So I found out that I was mistaken and that the Peaud's are going to the father's brother's home on Sunday and not Saturday. In my defense, Monsieur originally gave the invitation specifying only that it was the weekend. For some reason I surmised it was on Saturday because he first asked if I had any plans Saturday. Huh. Oh, well. So last night I was talking with Monsieur and Madame and having realized Saturday was open, I asked myself aloud to them what I should do? Madame suggested that, well, since I had that train pass, maybe Paris might be fun for a quick trip. The thought hadn't occured to me since I figured that a day trip to Paris might be too advanced in my travel skills but they were so confident I'd be fine, I responded with a sure-why-not answer.
So that's where I just back from and you know what? I'd say that one should only wish winter in Paris on their enemies! The wind isn't anywhere near are forceful as home but, man, does it bite! Since I figure I'll be back more weekends to come (when it is warmer....), I only visited the Luxembourg gardens, Saint Sulpice, and Notre Dame. Though it was cold, the gardens were rather nice for Parisian people gawking. To all my friends out there who like to jog, if you want to jog during your Paris stay, do it at the Gardens. It is obvious as soon as you step foot in there, it is a jogger's domain. Naturally though, because it was so cold, I wasn't there long.
Next, I went to Saint Sulpice. A natural choice as it is a Parisian block away from the Gardens, it became my favorite to visit at the end of the day. I say a "Parisian" block away because as a native-born Midwesterner, it took some time to keep my head straight when it came to comprehending the begininng and ending of streets here. I'm used to streets that end at a 90 degree angle corner. French streets end at corners that are more like points...or half circles....or slight turns....it depends.
I'd love to pause and take the time here to say bravo to Paris for an easy to use Metro system. I used the famed le Métro today and it was great. It was especially great because it got me out of the cold periodically.
Before Notre Dame, I HAD to get lunch and a warm one at that. The French idea of lunch is more like my idea of a big dinner. it makes me glad I have to walk a lot or my health would be in major trouble over here. However, I cannot stress enough how cold it was in Paris today. My feet were numb and I liked them that way because when they weren't numb, the cold pierced them like I was walking in shoes made of knives. Not pleasant at all. This situation called for la soupe à l'oignon, which is a bit of a comfort food of mine. On the River Gauche, I took my chances at a rustic-looking restaurant in a alley-like street nearby Notre Dame called Le Chat Qui Pêche. It seemed to me that eating at a restaurant called "The Fishing Cat" would at the very least leave me with a half-good story to tell later rather than something called like The Quasimodo Café or something like that.
I ended up being very happy I when because I was so cold and tired, I could talk straight in French. The server gave me a charmed smile and we ended up in a Franglais conversation and I got my soup...and the restaurant's plat du jour which was (ha!) salmon with a mustard sauce. I was definitely sensing a theme.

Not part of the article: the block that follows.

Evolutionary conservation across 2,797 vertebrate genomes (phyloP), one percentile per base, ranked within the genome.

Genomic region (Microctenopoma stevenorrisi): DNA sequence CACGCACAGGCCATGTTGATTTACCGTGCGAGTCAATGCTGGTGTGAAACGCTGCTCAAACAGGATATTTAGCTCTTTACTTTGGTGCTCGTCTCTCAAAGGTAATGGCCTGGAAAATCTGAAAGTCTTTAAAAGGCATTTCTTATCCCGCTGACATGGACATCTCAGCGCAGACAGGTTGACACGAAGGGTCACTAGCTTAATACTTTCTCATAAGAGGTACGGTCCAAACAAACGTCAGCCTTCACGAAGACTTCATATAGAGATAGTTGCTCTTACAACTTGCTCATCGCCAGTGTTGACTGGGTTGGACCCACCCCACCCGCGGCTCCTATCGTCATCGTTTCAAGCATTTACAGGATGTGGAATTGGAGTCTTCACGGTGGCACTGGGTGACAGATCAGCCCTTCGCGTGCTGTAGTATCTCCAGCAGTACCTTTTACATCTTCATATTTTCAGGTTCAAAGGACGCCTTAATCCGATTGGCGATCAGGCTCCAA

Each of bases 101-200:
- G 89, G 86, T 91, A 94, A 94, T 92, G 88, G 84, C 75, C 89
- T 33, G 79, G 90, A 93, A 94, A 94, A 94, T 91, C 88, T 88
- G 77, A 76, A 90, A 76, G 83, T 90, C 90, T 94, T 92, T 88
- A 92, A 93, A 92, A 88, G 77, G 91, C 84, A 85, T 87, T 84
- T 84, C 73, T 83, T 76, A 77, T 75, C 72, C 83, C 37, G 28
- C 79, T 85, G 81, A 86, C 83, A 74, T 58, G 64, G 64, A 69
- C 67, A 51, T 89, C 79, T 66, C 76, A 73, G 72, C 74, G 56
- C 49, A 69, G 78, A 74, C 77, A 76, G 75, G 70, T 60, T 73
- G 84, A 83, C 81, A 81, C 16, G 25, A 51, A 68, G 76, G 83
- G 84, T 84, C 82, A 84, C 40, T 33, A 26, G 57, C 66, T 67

Notre Dame was great and yet disappointing after visiting Saint Sulpice. Visiting a place like the later was became a meditative experience for me. It was quiet and reverent. Worshipers kneeled in their silent prayers, art enthusiasts took their sweet time soaking in the building's ecceltic architecture design. There was no flash photography, loud tourists, and overpriced souvenirs just outside the door like Notre Dame. Yet, it had a energy of its own and I can appreciate that. I was still incredibly happy to have finally made it to at least those two Parisian churches.
Coming back to Angers, I was greeted by the Peaud family who, at least for the French student Feburary vacation, now include all three children in the house. Mathilde is gone for the weekend having apparently some girlfriend time so that leaves me with the two boys. Jean-Bapiste is without any doubt the intellectual type. He is also the left-brained type as his attention to language is completely lacking. This isn't to say he is rude or tries to confuse me when I'm trying to communicate with him. This is to say he ALWAYS talks in the informal type of French and he does it rapidly leaving me in the dust of the converstation. Madame and Monsieur had to remind him throughout the evening to speak slowly and completely and at the same time were kind enough to stop the conversation about his recent trip to Morocco for a school project in order to explain vocabulary they thought I might not understand. I had a hard time convincing them that almost all of my slow comprehension was just fatigue from a whole day trip to Paris.
It is times like these were I become so frustrated with my limited communication skills. I desperately want to show that I'm not as simple as I talk or comprehend. I actually think things that are complicated, REALLY COMPLICATED. I mean complicated as in I think about more than just observations about the weather or my classes or the ridiculous number of pigeons in Paris. I analyze and then I make conclusions about these observations and I like getting into conversations about them and then I have the habit as an English major of using unique, different vocabulary to express these things. So far, talking in French, I've barely broken through communicating the analyzing part successfully.
At least I got to go to Paris.
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